p.s.  My boss loved it!  It says his name for the byline but that’s okay because it was written word for word  by me.  Patricia Mendizabal, writer.

An Object of Beauty by Steve Martin

14 Feb

An Object of Beauty

Steve Martin is an author?  Keep reading.

I had a two year stint in the very very outside perimeters of the New York art scene.  By perimeter I mean I answered the phone at an art installation company in New York City for 2.5 years.  Every now and then I got to speak to someone very interesting on the phone who would throw around names such as de Kooning and Damien Hirst.  I hadn’t heard of either of them.  I got to go into homes exactly 3 times and see the types of art that hung on the Upper East Side.  My Bachelor’s in Studio Art was a joke here, a hiccup in this world.  My studying slides of Carravagio in 1998 left me with nothing to contribute to this world, a point which this book sort of helps to drive home.

“I am tired, so very tired of thinking about Lacey Yeager, yet I worry that unless I wrote her story down, and see it bound and tidy on my bookshelf, I will be unable to ever write about anything else.”  So begins Daniel Frank’s story  about his college friend Lacey Yeager, a ferociously ambitious up and comer in New York’s art scene.  She has landed the dream job/money-pit job at Sotheby’, cataloguing and measuring 19th century works, learning important skills that will teach her how to link value to art.  Lacey has learned her power years earlier and knows that she is of course meant for bigger and much grander things than staying below ground.  Her ascent to the executive floors begins not accidentally, as nothing she does is ever an accident.  Every word she says is planned out in advance, no detail is overlooked.  Her clothes, where she lives, where she spends her free time and the people she decides to charm out of their wits to pull them to her side have all been thought out carefully to give a specific boost to her career.  Emotions are never wasted.  Sound stereotypical?  A little, yes.  But it’s this non-attachment that allows her to stay loyal to the art she truly loves and makes her more talented than the typical art employee

Daniel has learned to keep a necessary distance from Lacey to avoid her tentacles, as he puts it.  He prefers to watch her from a distance and enjoy the seeming attention she pays him during their lunch dates and night-time outings, observing her “like a science project”.  But it’s hard to keep that safe space between them when Lacey approaches him for a favor.  This favor catapults Lacey into the center of the art world, giving her the money to start collecting the beautiful things that she discovered early on she needs.  As time marches on, Lacey marches with it, never tiring and never losing complete belief in the fact that she knows she is doing everything right.  Even when it seems things are about to crumble all around her she saves herself.  Again.  And again.  And again.  Are you annoyed yet?  Keep reading.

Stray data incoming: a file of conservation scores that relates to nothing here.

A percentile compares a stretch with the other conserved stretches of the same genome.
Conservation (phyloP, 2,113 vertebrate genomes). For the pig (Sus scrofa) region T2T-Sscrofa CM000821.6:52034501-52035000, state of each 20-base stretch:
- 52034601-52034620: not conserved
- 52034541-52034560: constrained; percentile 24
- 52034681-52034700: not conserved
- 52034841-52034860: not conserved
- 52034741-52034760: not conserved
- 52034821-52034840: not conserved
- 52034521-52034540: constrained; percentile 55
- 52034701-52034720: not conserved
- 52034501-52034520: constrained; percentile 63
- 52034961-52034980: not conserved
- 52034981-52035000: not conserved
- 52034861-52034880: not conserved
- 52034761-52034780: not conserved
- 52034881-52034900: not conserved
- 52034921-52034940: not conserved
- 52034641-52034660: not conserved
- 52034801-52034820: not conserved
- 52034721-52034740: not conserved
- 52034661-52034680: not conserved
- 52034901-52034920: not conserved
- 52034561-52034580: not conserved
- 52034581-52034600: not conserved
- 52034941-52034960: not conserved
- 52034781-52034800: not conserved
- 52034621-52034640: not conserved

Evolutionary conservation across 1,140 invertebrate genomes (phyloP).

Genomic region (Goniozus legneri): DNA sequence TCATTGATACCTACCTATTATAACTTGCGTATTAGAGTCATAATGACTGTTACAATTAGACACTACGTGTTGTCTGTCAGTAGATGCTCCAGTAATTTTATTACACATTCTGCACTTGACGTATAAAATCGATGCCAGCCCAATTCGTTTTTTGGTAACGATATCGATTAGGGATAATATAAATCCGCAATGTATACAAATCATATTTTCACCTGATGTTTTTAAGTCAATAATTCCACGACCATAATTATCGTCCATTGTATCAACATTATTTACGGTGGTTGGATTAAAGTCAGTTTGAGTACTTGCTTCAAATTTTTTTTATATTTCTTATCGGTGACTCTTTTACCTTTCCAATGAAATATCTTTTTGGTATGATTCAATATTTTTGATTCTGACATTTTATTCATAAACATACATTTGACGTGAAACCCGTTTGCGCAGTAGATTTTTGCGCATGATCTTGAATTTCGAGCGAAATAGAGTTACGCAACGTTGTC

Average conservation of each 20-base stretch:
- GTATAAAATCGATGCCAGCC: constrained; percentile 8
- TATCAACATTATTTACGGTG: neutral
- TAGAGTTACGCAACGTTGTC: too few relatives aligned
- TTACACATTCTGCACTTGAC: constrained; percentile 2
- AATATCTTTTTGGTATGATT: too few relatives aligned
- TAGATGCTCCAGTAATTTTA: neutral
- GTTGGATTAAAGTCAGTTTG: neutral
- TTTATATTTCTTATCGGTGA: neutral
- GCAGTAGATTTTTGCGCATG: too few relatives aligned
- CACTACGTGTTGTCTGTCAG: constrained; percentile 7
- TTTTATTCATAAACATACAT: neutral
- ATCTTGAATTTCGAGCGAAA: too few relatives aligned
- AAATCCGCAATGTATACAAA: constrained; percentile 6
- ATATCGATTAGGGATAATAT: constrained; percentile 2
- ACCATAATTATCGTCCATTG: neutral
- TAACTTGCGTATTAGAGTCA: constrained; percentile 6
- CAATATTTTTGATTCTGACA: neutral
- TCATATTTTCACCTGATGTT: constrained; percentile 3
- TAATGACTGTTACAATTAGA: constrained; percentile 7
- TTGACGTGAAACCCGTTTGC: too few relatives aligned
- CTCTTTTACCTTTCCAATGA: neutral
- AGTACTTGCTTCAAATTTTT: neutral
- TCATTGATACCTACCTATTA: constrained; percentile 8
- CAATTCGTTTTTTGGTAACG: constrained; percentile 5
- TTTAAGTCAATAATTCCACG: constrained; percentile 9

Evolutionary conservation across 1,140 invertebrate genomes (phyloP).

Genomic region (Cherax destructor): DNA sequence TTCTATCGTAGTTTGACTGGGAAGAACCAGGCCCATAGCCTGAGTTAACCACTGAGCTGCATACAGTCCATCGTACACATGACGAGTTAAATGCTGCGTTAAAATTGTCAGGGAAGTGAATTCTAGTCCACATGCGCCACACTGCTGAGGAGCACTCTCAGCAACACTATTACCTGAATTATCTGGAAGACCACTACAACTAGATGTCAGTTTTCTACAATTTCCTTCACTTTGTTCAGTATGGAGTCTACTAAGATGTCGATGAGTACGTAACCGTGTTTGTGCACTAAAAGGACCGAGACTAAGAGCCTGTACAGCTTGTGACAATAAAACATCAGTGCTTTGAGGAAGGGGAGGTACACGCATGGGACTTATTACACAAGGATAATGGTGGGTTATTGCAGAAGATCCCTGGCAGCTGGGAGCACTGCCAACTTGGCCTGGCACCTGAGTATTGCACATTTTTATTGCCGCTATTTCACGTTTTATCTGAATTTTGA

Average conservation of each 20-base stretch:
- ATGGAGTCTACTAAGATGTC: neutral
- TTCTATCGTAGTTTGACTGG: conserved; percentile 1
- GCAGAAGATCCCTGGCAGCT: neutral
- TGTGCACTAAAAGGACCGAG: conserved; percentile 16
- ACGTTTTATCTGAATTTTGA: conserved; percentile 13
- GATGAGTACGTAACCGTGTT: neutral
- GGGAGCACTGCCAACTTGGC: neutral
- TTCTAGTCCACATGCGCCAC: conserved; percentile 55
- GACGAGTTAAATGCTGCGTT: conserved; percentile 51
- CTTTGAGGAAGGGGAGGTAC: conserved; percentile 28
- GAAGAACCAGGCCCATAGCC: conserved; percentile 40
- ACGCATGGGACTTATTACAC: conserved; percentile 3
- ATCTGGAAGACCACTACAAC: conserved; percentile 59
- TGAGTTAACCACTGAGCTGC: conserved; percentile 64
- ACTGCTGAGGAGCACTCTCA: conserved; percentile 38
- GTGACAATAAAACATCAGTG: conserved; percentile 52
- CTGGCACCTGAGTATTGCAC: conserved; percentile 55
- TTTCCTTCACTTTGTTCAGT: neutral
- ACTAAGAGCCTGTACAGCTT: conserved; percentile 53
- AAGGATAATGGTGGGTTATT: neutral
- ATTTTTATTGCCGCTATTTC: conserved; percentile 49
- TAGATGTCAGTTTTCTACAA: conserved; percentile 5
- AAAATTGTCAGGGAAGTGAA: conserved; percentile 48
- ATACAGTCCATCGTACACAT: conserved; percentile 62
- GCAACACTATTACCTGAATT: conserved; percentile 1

In the reviews I’ve read no on likes Lacey.  “Shallow, cold-hearted, one-dimensional.”  It’s easy to brush her off as the typical heartless villain – if you don’t look closer.  I like Lacey.  What?  WHY!?  She’s in a word, efficient.  She knows the job that needs to get done.  She asks for no help (except the mysterious favor which i’ll keep to myself) and figures out the rules for herself.  She’s not weak, she doesn’t collapse at the surprises but continues with plan slightly shifted and focus intact.  As an admin, I find that kind of efficiency hard to resist.  As a human, I know that that could never be me which might be part of why I admire her.  If Lacey’s seemingly puddle-like depth is lost on other readers, it works on me.  Her inevitable fall (as is to be expected by even the most seemingly unshakable institutions) reads more like a tumble as Lacey is “one of those people who will always be okay.”  Everyone has lost something including Daniel who’s favor years earlier comes back to find him in a most unexpected way.

Martin is famous for his art collection and the book is peppered throughout with 22 reproductions cleverly worked into the story line. The last 20 years of New York’s art scene are passed through to give us an inside look on the types of characters that populate the scene and the personalities that are needed to survive and succeed.  Guest appearances are made, art history is doled out and at the end the reader can put down the book and take comfort in the fact that at the very least they  have finally learned who de Kooning is.